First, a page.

December 31, 2017
When Bethany Croyle lost her six and a half year old Great Dane, Bear, I sent her a private message on Facebook to let her know I cared. After she wrote me back, I asked if I could share her story with my readers. She agreed. Here’s Bethany’s story in her own words.
Last night was very difficult. Ben says that it takes a few weeks to learn new routines, and stop looking for them each time you come home. Let’s hope today is better than yesterday. I’m of the opinion that there’s one special animal that is significant above all the others in a person’s lifetime. For my sister, it was a Great Dane named Stubby. Bear is mine. I don’t know if I will ever get another dog. Right now I can’t comprehend it. But maybe someday there will be another.
He was and is an incredibly special dog.
I understand that connection that happens when they walk beside you through emotional hardship. He picked me at the least opportune time for me to have a dog- much less a Dane puppy. I’d just ended an abusive marriage and decided to move back to Idaho to be near family. So much easier to be a single parent with family around!
I rolled in to town, after five days on the road, and had been crying ever since the Idaho border. My sister met me in the driveway and pushed me in her car, saying “good! You’re here. Welcome home. Let’s go look at puppies!” Such a bizarre homecoming. I never even got in the house.
Bear picked me that day. I almost missed it. After playing with them all, we were loading the puppies in to the truck bed, and he crawled into my arms with his wise, worried eyes. I put him back with the herd. It was hours later that I thought of him again and said, “I’d name him Barron.” That was it. He picked me.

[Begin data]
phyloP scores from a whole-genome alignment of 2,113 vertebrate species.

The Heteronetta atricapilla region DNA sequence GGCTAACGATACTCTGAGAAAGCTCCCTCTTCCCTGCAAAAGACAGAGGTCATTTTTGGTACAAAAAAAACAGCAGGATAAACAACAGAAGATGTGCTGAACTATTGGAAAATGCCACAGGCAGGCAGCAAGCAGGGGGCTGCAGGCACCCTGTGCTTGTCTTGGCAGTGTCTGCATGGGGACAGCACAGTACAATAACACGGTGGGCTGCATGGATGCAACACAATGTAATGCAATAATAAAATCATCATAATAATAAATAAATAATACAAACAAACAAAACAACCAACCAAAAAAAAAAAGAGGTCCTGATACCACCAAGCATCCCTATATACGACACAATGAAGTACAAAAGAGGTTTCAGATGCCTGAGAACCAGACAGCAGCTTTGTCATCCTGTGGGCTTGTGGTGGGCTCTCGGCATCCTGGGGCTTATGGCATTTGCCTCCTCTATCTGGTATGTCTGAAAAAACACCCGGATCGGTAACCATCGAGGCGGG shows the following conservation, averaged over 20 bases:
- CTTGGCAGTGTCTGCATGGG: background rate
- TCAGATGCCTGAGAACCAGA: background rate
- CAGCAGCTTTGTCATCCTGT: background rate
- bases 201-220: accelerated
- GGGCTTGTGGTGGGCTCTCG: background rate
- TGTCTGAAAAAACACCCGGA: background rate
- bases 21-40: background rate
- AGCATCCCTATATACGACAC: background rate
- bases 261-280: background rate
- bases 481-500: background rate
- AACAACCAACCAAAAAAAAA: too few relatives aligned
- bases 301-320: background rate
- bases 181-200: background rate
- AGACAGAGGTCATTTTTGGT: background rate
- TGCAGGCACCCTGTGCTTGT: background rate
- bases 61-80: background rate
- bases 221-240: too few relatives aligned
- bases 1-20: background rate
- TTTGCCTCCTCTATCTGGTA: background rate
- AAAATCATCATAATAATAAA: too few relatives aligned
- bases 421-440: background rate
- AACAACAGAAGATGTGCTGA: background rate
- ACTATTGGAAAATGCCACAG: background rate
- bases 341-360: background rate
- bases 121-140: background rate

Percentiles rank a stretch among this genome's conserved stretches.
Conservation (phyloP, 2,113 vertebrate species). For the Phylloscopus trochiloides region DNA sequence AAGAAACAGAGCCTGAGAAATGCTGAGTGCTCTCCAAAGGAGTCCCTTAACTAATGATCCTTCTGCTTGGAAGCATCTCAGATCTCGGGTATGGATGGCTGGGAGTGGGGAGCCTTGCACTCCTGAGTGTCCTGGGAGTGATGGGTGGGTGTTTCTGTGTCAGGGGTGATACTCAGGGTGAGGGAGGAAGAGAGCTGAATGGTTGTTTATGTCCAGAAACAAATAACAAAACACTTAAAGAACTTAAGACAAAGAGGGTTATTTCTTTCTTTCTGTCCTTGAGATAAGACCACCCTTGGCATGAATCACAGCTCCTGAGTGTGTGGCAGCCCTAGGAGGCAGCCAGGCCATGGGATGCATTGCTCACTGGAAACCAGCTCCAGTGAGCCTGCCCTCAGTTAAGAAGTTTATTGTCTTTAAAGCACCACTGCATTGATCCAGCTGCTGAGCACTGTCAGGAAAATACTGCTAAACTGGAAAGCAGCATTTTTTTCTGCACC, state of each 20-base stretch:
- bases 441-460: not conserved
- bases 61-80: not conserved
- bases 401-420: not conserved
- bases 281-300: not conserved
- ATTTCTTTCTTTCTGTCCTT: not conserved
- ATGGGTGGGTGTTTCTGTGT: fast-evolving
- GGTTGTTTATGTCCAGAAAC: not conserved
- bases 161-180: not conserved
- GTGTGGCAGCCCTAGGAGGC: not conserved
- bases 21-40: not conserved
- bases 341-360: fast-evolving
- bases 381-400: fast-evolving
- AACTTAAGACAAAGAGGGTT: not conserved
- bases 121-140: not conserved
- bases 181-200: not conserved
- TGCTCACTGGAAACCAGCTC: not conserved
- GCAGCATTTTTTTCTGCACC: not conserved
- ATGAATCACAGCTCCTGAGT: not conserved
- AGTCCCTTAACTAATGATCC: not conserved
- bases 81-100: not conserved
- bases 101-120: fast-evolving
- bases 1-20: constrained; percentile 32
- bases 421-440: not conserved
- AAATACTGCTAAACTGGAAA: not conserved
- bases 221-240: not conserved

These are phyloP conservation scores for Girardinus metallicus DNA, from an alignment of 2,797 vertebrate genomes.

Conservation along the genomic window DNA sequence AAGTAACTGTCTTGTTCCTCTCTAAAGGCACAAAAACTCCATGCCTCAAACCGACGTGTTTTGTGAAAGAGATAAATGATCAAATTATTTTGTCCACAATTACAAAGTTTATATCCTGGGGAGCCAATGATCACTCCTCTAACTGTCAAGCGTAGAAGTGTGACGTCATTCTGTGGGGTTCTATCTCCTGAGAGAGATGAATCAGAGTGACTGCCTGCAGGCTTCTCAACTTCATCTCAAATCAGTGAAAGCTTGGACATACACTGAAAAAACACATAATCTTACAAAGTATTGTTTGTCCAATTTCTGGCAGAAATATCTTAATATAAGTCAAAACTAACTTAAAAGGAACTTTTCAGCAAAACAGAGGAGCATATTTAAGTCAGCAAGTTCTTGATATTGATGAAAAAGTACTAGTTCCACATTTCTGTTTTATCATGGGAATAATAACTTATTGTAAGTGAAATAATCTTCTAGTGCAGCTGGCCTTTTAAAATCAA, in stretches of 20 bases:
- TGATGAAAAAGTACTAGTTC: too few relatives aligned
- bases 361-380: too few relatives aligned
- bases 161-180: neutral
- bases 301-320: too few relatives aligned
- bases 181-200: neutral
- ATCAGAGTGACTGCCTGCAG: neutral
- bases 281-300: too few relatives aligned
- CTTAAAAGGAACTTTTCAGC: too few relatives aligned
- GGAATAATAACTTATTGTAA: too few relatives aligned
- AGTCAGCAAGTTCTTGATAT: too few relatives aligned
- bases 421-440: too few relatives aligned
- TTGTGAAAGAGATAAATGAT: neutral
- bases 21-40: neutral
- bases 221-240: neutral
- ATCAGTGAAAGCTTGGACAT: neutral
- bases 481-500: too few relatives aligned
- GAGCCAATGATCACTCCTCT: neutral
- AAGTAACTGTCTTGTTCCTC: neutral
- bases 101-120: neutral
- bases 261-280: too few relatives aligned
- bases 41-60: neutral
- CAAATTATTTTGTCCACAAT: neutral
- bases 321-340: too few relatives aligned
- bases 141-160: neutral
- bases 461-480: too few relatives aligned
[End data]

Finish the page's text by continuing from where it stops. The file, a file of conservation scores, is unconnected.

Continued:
But I was technically a homeless, unemployed single parent. I felt like I was walking around with a scarlet A on my chest, labeling me as abused. I was a mess, and really had no business getting a dog. But he picked me, and I never had reason to regret it.
The next few years had exciting elements to them. I got the bookstore, found a tiny house to rent. However, they were dark emotional times for me. Bear was beside me every day. He went to work with me, slept with me, and was a constant source of comfort while I cried myself to sleep some nights.
The support from everyone has been wonderful. It’s helped knowing that he was loved by so many, and that I’m not crazy for grieving like I am.
Bethany Croyle always wanted to be a writer when she grew up. Deciding that dream was too far fetched, she chose to be a gemologist, gluten free baker, exceptional barista, and bookstore owner while raising her daughter. She’s now chasing her first love and writing fiction in a town where cows outnumber the people. The only things she misses about city life are sushi and designer shoes. Bethany found love again with an Air Force crew chief named Ben.
Mom’s early morning text four years ago jolted me awake. I pictured all five of us kids getting her message at the same time. Her words caused us to stop and remember and to never forget. We lost our little brother, Larry Lynn Doran, thirty-four years ago today. He was driving home from fishing at Navajo Lake up in northern New Mexico when his ’67 powder blue Mustang left the road and changed our lives forever. We will never know why.
Larry was eleven days away from turning twenty-one. Our hope is that he didn’t suffer. He had a caring soul and a quiet sense of humor. Shy as a boy, he was just coming out of his shell and finding his way in the world. Seems like yesterday all six of us kids were together – cheaper by the half dozen – opening Christmas presents or fidgeting and teasing each other unmercifully in church.
At Dad’s funeral in May 2013, I heard lots of sniffles during the slideshow whenever Larry’s photo appeared. Although his physical presence has been gone from this earth for thirty-four years, I feel him sometimes late at night when the wind blows through the trees. Dad and Larry are together now, and our family takes comfort in that.